Perala v. Carlson, 930392

Decision Date24 August 1994
Docket NumberNo. 930392,930392
PartiesRoger Keith PERALA, Plaintiff and Appellant, v. Nancy Patricia CARLSON, Defendant and Appellee. Civ.
CourtNorth Dakota Supreme Court

E. Jane Sundby (argued), Fargo, for plaintiff and appellant.

Wold, Johnson, Feder, Brothers, Beauchene & Schimmelpfennig, Fargo, for defendant and appellee; argued by James R. Brothers.

MESCHKE, Justice.

Roger Perala appeals from a divorce decree awarding child support to Nancy Carlson. We affirm.

Roger and Nancy were married in 1983 and had one child, Clayton. At their divorce, Roger and Nancy stipulated that Nancy would have physical custody of three-year-old Clayton. They also agreed that the presumptive amount of monthly support under NDAC 75-02-04.1-10 for one child based on Roger's annual net income of $37,981 was $604, but Roger would pay $625 in exchange for being allowed to claim Clayton as a dependent on his tax return. See NDAC 75-02-04.1-09(2)(g). They did not agree before trial on whether the $625 guideline amount was rebutted by Clayton's weekly day care expense of $65.

After a three-day trial, the court granted Roger and Nancy a divorce, divided their property, and denied spousal support. In its decision, the trial court ordered Roger to pay half of Clayton's day care expense in addition to the stipulated guideline amount of support. 1 Roger moved to amend the judgment and reduce his support obligation to the guideline amount as increased for the tax exemption. The court denied the motion, and Roger appeals from the judgment.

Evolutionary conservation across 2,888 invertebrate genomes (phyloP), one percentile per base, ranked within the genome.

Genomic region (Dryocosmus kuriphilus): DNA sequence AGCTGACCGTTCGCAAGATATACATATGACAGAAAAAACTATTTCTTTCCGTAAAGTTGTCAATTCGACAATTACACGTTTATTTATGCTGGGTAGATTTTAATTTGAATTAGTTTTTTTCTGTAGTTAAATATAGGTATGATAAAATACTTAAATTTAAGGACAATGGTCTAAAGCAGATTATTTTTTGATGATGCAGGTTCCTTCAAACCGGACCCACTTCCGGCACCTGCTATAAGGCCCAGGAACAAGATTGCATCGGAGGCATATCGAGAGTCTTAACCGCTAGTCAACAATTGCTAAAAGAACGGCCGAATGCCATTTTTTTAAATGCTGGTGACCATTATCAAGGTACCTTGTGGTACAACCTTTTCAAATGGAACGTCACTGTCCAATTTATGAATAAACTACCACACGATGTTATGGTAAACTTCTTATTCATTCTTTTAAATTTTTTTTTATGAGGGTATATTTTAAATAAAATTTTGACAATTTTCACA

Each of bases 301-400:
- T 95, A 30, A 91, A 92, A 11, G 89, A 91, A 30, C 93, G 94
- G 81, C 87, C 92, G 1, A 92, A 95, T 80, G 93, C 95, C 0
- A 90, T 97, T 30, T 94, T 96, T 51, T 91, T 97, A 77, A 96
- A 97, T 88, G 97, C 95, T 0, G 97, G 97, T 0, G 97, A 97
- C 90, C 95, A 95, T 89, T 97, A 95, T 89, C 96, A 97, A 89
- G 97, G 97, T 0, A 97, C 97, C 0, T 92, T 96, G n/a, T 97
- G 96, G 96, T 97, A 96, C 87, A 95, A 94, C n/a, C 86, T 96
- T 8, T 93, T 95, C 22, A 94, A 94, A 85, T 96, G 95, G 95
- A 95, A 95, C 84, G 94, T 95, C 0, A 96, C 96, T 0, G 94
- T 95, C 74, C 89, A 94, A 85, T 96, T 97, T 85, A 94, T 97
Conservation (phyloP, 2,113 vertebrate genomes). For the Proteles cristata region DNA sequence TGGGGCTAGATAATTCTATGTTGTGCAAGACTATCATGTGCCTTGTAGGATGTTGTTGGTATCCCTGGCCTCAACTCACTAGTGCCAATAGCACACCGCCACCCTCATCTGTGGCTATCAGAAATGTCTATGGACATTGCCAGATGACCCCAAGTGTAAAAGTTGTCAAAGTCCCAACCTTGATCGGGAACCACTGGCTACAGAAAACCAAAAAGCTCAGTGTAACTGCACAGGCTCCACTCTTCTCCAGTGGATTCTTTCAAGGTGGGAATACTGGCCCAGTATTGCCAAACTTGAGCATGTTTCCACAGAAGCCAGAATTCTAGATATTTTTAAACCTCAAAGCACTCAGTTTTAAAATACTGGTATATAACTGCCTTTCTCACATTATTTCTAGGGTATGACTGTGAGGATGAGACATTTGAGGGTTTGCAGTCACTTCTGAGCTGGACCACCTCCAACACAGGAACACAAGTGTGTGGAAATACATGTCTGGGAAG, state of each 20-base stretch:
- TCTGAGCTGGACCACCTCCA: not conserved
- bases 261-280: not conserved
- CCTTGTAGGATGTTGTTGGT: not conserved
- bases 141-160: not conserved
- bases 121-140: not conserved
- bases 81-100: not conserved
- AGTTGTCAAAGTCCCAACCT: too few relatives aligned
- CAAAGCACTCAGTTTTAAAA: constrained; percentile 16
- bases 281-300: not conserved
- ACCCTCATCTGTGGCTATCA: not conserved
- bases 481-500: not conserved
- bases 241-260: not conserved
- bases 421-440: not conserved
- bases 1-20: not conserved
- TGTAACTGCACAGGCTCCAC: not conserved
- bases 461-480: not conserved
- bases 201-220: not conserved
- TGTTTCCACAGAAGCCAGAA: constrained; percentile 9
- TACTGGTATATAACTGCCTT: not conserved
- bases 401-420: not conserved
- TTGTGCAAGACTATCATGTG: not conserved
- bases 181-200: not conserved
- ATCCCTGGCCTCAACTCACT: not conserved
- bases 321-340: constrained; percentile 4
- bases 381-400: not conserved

Roger claims that the ordered child support exceeding the presumptive guideline amount is not supported by sufficient evidence or findings. Nancy argues that her "full cost of child care," a factor left open by the guidelines, justifies the increased amount of support. We agree.

A trial court's determination of child support is a finding of fact that will not be set aside unless clearly erroneous. Montgomery v. Montgomery, 481 N.W.2d 234, 235 (N.D.1992). A finding of fact is clearly erroneous if it is the result of an erroneous view of the law, or if the reviewing court is left with a definite and firm conviction from the entire record that a mistake has been made. Id.; Reede v. Steen, 461 N.W.2d 438 (N.D.1990). We conclude that child support beyond the guideline amount is not clearly erroneous in this case.

As directed by the Legislature, the Department of Human Services has adopted guidelines for determining the child support obligations of non-custodial parents. NDCC 14-09-09.7(1); see also 45 C.F.R. Sec. 302.56. The application of these guidelines results "in an amount of child support which is presumptively correct." Montgomery, 481 N.W.2d at 235. 2 Under NDCC 14-09-09.7(3) (emphasis added):